On Opening Day, Patrick Corbin suffered through some defensive errors behind him, some bad luck on weak contact by Braves hitters and some poor pitches on his own part. He couldn’t retire the only batter he faced in the fourth while giving up four runs (two earned) and throwing 85 pitches.
In today’s matinee finale against the Rays, he was more efficient with his pitches but at times not all that effective, with the results more of the same in a 7-2 loss to complete a three-game sweep in front of 13,836 fans at Nationals Park.
Corbin kept his pitch count down throughout most of the outing, much better than his first start on Thursday. He had only thrown 69 pitches and 47 strikes while keeping it a 3-2 game through five innings. And he was getting ahead of hitters at a better rate, something he also struggled with against the Braves. Of the 21 hitters he faced through five frames, he got ahead of 12 of them to limit the Rays to six hits and three runs.
But in the sixth he ran into some classic Corbin issues. One out away from a quality start and possibly allowing himself to come out for another inning, he gave up a home run to Harold Ramírez after getting ahead 0-1. The 80-mph slider was just below the zone for the Rays designated hitter to golf over the center field fence to end a streak of 11 consecutive retired batters.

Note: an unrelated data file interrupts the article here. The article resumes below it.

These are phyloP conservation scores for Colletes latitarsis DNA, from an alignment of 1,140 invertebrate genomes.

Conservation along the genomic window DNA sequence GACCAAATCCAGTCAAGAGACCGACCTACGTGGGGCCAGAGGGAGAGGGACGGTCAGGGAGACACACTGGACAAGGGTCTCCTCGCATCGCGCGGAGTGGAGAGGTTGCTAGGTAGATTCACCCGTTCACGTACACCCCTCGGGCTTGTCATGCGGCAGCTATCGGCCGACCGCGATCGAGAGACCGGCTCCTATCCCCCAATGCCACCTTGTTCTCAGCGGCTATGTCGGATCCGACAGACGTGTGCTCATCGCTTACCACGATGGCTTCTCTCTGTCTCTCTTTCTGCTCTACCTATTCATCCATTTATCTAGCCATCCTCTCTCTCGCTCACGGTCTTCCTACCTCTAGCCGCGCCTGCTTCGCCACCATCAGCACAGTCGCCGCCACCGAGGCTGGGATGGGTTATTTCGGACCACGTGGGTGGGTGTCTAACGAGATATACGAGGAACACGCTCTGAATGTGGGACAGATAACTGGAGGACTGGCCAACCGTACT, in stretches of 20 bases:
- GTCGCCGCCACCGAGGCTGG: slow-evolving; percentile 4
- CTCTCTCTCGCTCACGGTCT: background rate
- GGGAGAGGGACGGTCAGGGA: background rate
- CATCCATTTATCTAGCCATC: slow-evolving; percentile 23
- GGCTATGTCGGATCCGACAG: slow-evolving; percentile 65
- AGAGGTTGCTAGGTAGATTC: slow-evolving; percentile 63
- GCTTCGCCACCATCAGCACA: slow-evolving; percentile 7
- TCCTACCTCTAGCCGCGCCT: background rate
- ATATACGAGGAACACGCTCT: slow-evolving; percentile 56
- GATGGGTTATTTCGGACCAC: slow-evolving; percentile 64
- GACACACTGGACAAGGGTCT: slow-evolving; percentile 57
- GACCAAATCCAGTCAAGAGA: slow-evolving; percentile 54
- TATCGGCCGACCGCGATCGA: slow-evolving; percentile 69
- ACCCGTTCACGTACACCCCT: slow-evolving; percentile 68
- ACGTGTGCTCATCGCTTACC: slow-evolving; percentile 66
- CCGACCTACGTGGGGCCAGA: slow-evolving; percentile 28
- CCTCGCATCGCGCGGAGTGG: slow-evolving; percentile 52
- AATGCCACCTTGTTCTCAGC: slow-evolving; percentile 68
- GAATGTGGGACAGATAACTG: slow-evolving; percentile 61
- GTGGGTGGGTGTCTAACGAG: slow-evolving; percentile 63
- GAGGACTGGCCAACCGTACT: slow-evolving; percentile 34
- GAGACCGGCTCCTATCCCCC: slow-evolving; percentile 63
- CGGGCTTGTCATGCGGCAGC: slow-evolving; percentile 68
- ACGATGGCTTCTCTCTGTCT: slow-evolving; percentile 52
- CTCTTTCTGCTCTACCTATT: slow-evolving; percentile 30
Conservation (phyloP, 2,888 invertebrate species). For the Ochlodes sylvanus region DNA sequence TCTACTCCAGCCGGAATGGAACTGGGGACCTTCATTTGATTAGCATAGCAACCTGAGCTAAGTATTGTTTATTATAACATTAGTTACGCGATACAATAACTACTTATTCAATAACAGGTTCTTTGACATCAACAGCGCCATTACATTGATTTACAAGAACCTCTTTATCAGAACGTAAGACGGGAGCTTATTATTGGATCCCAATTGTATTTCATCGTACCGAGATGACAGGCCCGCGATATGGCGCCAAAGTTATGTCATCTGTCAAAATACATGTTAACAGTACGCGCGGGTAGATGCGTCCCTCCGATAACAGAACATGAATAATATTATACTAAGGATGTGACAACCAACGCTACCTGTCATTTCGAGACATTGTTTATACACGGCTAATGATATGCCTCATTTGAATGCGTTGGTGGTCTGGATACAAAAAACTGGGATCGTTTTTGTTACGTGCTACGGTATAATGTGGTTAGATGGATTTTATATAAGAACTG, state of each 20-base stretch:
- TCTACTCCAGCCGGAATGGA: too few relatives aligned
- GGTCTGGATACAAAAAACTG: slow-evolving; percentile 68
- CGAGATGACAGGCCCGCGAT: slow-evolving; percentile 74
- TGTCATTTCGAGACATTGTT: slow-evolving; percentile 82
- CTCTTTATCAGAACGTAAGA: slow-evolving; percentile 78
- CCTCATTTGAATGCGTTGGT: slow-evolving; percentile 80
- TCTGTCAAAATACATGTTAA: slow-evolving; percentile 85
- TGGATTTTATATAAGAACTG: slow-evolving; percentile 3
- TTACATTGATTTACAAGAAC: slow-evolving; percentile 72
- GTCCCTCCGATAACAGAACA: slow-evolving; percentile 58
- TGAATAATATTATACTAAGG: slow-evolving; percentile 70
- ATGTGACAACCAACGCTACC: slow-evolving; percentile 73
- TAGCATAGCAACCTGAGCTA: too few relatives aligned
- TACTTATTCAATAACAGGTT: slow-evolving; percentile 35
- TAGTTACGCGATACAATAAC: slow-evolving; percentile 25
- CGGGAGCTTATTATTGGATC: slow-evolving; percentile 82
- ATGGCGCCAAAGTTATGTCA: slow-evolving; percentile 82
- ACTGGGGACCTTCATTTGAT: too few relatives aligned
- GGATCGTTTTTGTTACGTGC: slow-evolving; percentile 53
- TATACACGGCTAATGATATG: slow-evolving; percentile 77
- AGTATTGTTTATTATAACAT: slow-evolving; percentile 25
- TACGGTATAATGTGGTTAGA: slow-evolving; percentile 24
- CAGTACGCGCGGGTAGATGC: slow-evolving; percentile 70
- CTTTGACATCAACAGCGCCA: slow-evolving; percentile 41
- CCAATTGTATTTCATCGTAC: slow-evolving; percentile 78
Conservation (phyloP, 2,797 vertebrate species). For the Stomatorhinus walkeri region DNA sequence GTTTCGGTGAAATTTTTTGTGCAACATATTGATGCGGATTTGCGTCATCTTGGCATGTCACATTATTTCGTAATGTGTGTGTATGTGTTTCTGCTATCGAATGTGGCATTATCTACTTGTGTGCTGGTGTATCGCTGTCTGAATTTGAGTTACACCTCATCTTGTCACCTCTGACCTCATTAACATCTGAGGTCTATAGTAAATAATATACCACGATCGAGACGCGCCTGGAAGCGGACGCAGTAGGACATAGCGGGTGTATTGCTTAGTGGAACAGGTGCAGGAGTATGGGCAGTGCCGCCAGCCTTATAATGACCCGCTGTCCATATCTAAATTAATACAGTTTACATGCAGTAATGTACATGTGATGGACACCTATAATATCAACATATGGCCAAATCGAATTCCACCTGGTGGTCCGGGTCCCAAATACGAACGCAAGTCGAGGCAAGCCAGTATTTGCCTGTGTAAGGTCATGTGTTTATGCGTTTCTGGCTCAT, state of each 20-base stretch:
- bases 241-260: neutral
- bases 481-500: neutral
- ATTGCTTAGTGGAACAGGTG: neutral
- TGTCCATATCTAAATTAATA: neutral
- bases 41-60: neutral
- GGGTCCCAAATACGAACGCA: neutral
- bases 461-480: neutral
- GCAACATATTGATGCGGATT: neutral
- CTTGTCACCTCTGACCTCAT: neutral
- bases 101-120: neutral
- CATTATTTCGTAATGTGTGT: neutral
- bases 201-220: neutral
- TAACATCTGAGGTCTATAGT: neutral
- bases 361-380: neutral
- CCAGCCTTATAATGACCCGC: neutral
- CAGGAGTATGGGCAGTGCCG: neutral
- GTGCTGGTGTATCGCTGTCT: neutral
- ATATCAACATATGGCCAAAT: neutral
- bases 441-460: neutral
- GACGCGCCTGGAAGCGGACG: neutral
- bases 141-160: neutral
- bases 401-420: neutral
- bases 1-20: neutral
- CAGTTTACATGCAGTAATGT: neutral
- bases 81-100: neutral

After a single by Manuel Margot, it was time for some of the usual bad luck to strike Corbin again. Victor Robles, who had just made a nice diving grab to rob Isaac Paredes of a leadoff hit, lost Taylor Walls’ fly ball to the Sun Monster, resulting in an RBI double. Then Jose Siri hit an RBI single to right, advanced to second on a throwing error by Lane Thomas and was put out at third on a heads up play by Jeimer Candelario and CJ Abrams.
“Unfortunately, the sun is an element you can't fight," Robles said of the lost sun ball, via interpreter Octavio Martinez. "It's going to be there no matter what. Sometimes the ball goes in there, it gets lost in there and all I can sort of fight it and hopefully, I see it when it comes out of there. But sometimes you can't and that's all I can do.”
The damage was done. Just like on Opening Day, the Nationals had kept the game close, only to see the Rays blow it open late.
“I think overall I made some good pitches," Corbin said after the game. "They got some hits and, unfortunately, that sun ball there kept that inning going. But like I said, they're a good team. I thought I made some decent pitches there that got hit. But I think overall, the slider was fairly good, got some swings and misses on it. Better command today than, I think, last game. But just a tough series for us overall. Try to improve, get better at some of these other things and move on.”